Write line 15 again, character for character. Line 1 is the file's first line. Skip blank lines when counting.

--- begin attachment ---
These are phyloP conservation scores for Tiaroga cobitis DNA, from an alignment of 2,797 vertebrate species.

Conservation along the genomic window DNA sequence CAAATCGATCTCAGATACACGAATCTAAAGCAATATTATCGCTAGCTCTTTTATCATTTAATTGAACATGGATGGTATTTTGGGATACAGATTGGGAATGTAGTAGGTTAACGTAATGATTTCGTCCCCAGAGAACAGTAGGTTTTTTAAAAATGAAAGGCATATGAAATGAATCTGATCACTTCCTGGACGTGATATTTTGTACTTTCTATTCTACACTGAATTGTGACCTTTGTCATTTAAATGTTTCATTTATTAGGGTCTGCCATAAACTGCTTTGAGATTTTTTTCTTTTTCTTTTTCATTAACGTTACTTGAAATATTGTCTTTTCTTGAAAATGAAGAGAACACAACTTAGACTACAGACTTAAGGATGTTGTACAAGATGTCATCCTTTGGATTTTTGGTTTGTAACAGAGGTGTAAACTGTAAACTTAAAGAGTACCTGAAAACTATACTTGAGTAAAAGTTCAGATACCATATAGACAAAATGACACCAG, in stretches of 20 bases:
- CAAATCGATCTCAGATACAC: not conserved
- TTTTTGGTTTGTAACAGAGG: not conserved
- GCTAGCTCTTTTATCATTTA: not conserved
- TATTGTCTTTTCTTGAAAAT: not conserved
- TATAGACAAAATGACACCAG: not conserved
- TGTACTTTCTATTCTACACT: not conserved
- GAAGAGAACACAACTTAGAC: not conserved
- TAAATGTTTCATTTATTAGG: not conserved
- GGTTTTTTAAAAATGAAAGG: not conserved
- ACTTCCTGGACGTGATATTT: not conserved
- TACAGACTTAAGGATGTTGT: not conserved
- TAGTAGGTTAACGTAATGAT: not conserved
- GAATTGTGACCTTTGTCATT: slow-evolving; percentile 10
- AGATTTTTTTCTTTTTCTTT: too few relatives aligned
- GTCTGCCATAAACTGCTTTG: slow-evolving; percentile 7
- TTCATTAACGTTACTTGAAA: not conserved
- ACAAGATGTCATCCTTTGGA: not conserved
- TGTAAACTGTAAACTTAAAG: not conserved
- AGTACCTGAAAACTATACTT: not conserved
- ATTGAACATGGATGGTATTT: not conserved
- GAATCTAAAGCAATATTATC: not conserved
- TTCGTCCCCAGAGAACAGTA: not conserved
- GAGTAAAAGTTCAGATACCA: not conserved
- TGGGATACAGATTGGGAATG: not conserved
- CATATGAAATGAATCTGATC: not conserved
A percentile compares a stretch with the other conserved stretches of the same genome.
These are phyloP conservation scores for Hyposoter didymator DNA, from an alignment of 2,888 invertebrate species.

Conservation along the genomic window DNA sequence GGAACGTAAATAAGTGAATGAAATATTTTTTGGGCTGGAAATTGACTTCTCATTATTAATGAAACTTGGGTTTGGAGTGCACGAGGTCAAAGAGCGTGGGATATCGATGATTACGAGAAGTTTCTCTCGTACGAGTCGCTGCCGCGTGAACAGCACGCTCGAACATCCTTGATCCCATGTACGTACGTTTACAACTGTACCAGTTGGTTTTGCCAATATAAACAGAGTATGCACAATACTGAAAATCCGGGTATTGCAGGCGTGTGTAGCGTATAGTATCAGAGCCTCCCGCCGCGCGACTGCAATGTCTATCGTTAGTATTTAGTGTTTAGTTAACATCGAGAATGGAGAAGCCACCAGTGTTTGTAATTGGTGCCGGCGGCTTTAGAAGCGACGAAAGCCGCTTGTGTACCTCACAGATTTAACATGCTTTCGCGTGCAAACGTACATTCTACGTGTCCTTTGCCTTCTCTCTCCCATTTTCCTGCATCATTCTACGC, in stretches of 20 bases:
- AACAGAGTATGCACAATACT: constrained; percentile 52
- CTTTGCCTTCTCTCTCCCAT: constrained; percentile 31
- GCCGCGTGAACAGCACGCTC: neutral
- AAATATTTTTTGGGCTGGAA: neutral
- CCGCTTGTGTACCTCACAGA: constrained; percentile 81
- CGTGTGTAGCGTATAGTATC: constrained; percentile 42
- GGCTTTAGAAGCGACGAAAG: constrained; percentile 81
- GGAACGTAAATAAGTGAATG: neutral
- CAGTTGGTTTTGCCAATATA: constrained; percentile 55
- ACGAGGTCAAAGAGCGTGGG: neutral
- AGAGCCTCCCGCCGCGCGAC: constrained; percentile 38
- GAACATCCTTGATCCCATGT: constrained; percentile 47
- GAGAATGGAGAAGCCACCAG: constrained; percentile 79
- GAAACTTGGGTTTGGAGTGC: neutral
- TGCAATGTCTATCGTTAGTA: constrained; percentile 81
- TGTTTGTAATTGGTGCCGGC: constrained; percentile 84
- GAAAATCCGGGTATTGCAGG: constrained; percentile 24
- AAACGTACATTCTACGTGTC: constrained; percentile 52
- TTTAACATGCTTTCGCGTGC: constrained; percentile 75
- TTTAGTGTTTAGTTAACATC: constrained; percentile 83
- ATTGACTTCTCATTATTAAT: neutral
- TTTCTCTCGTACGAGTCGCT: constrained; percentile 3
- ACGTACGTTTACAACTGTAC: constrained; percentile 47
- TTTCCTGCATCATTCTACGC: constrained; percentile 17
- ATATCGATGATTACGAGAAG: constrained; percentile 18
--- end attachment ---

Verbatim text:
- GAATTGTGACCTTTGTCATT: slow-evolving; percentile 10